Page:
As Donald Trump claimed in January, “We’re going to have insurance for everybody.” He continued, “There was a philosophy in some circles that if you can’t pay for it, you don’t get it. That’s not going to happen with us.”

That, like so much else coming from these folks’ mouths, was a lie..

The bill passed by the House eliminates popular features like guaranteed price protections for people with pre-existing conditions, by allowing states to apply for waivers to remove these protections. Instead of universal insurance coverage, regardless of whether one could “pay for it” as Trump promised, the bill would move in the opposite direction, pricing millions out of coverage.

The A.C.A. had made a basic societal deal: The young, healthy and rich would subsidize access to insurance for the older, sicker and poorer. But this demanded that the former gave a damn about the latter, that people genuinely believed that saving lives was more important than saving money, that we weren’t living some Darwinian Hunger Games of health care where health and wealth march in lockstep.

Once again, the party that is vehemently “pro-life” for “persons” in the womb demonstrates a staggering lack of empathy for those very same lives when they are in the world. What is the moral logic here? It is beyond me.

Let’s cut to the quick: Access to affordable health care keeps people alive and healthy and keeps families solvent. Take that away, and people get sick, run up enormous, crippling debt and in the worst cases, die. It is really that simple.

People may conveniently disassociate a vote cast in marbled halls from the body stretched out in a wooden box, but make no mistake: They are linked.

In House Speaker Paul Ryan’s feckless attempt to defend this moral abomination of a bill during his floor speech last week, he said, “Let’s give people more choices and more control over their care.”

But this so-called restoration of choice would be in practice, for many, a sentence to death.

Republicans like the Idaho congressman and House Freedom Caucus member Representative Raúl R. Labrador deny this most basic of truths. Labrador said last week at a town hall, “Nobody dies because they don’t have access to health care.” It was a stunning expression of idiocy.

According to a 2009 study conducted by Harvard Medical School and Cambridge Health Alliance, “nearly 45,000 annual deaths are associated with lack of health insurance,” and “uninsured, working-age Americans have a 40 percent higher risk of death than their privately insured counterparts.”

An analysis last month by the Center for American Progress estimates removing price protections for pre-existing conditions would mean that “individuals with even relatively mild pre-existing conditions would pay thousands of dollars above standard rates to obtain coverage.”

Republicans are likely to pay dearly for this outrage. Nate Silver expressed his thoughts in a piece headlined: “The Health Care Bill Could Be A Job-Killer For G.O.P. Incumbents,” pointing out that the Republican bill is even more unpopular than the Affordable Care Act was when it was being debated, and if Republicans face the same electoral backlash that Democrats faced, “it could put dozens of G.O.P.-held seats in play.” Silver acknowledges that there are “mitigating factors” that could soften the blow for Republicans, but conversely adds, “There’s even a chance that Republicans could suffer a bigger penalty than Democrats did.”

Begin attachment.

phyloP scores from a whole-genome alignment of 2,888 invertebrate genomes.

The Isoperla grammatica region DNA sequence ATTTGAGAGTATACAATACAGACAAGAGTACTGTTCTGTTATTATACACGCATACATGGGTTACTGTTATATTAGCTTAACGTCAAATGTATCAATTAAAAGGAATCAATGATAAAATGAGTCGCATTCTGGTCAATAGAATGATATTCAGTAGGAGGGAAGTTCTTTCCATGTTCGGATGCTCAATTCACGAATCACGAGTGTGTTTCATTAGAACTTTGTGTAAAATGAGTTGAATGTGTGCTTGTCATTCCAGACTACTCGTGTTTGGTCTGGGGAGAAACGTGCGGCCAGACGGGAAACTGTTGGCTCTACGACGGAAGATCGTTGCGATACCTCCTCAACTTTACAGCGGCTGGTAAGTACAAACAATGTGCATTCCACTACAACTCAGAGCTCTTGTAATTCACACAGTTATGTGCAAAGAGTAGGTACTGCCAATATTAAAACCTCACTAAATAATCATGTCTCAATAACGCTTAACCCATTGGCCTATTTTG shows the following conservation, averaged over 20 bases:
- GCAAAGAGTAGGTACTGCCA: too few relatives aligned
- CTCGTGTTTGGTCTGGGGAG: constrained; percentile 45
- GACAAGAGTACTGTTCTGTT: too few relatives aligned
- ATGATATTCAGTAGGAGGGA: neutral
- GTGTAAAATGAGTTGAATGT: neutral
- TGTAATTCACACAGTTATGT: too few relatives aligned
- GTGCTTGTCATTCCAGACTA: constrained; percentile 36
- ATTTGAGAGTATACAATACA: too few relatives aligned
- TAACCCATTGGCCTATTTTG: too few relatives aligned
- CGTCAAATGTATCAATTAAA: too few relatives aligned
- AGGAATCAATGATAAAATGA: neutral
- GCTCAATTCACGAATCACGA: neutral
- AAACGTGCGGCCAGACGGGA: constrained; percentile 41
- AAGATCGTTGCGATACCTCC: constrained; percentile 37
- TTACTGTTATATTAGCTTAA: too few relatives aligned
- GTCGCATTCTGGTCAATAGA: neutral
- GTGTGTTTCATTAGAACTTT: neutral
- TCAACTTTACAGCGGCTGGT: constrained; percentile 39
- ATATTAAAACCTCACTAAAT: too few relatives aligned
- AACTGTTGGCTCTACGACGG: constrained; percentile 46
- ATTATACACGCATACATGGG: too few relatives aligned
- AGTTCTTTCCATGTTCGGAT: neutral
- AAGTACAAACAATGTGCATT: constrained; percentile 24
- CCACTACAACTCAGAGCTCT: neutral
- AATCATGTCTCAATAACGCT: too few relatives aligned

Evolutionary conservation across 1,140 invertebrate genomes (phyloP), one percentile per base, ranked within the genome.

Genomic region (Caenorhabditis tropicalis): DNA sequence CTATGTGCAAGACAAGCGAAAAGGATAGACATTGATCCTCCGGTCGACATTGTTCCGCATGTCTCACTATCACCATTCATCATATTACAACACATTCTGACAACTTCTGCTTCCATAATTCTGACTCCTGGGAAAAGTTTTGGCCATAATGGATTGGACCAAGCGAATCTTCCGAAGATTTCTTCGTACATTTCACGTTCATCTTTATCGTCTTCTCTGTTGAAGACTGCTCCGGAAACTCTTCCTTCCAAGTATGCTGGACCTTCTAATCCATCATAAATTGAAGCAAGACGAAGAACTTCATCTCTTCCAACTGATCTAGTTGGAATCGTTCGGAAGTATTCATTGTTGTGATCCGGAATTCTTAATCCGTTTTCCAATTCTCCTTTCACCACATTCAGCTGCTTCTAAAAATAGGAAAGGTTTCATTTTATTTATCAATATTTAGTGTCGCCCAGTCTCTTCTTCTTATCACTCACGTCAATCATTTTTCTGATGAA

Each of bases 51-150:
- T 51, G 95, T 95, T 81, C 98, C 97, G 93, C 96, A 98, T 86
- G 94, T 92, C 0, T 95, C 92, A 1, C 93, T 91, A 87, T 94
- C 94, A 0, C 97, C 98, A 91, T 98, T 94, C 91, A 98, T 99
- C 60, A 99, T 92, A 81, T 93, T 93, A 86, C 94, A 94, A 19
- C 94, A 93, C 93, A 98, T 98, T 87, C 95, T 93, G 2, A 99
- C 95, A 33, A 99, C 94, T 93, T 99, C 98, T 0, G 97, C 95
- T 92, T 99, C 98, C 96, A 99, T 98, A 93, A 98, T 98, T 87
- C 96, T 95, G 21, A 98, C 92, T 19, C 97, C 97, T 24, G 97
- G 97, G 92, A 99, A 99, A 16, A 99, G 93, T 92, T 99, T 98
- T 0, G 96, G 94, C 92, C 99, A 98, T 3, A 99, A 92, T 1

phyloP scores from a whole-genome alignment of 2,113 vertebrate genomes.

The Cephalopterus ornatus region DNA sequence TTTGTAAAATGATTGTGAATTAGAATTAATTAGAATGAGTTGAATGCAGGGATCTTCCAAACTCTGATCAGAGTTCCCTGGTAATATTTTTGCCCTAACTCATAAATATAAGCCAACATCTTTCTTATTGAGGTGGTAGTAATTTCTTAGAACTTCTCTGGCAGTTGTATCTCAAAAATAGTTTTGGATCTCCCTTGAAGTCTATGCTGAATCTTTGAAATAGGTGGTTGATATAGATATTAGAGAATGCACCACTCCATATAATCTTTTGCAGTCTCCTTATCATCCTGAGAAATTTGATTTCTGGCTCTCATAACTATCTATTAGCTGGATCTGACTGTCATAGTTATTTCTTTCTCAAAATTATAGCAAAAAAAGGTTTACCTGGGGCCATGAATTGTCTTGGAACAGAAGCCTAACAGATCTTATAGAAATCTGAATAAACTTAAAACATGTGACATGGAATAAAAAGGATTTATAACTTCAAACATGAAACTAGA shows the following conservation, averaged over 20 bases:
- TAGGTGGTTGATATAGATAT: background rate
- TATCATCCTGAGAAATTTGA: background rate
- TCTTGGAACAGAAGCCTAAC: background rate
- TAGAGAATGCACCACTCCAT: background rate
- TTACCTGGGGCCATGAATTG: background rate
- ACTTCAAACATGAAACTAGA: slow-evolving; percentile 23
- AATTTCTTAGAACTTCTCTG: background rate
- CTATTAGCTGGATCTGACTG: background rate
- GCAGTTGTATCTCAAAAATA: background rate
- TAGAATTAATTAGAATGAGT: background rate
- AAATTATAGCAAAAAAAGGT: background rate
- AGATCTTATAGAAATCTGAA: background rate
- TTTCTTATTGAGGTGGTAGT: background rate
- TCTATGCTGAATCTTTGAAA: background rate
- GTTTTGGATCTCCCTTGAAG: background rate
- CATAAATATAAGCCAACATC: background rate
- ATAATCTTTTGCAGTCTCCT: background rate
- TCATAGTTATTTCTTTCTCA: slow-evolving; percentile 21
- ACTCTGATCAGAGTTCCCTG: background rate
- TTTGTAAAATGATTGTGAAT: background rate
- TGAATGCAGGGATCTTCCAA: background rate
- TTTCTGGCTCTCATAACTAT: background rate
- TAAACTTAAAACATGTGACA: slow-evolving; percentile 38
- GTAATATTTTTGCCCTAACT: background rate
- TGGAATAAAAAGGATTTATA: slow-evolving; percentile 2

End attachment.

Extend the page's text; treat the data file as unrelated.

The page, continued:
On Friday, The Cook Political Report changed its ratings in 20 districts “all reflecting enhanced opportunities for Democrats” and pointed out:

“House Republicans’ willingness to spend political capital on a proposal that garnered the support of just 17 percent of the public in a March Quinnipiac poll is consistent with past scenarios that have generated a midterm wave.”

Not only is the bill unpopular among voters, it’s also unpopular in the medical establishment. As The New York Times reported on Thursday: “It is a rare unifying moment. Hospitals, doctors, health insurers and some consumer groups, with few exceptions, are speaking with one voice and urging significant changes to the Republican health care legislation that passed the House on Thursday.”

Whatever eventually comes of the bill, the death threat it poses for many Americans may well be a death wish Republicans have just issued for their own careers. As House Democrats sang as their Republican colleagues made their self-immolating votes: “Na, na, na, na, hey, hey, hey, goodbye.”

And now here’s Mr. Cohen:

It’s not just that Emmanuel Macron won and will become, at the age of 39, France’s youngest president. It’s not merely that he defeated, in Marine Le Pen, the forces of xenophobic nationalism exploited by President Donald Trump. It’s that he won with a bold stand for the much-maligned European Union, and so reaffirmed the European idea and Europe’s place in a world that needs its strength and values.

This, after Britain’s dismal decision last year to leave the European Union, and in the face of Trump’s woeful anti-European ignorance, was critical. Macron underlined his message by coming out to address his supporters in Paris accompanied by the European anthem, Beethoven’s “Ode to Joy,” rather than the Marseillaise — a powerful gesture of openness.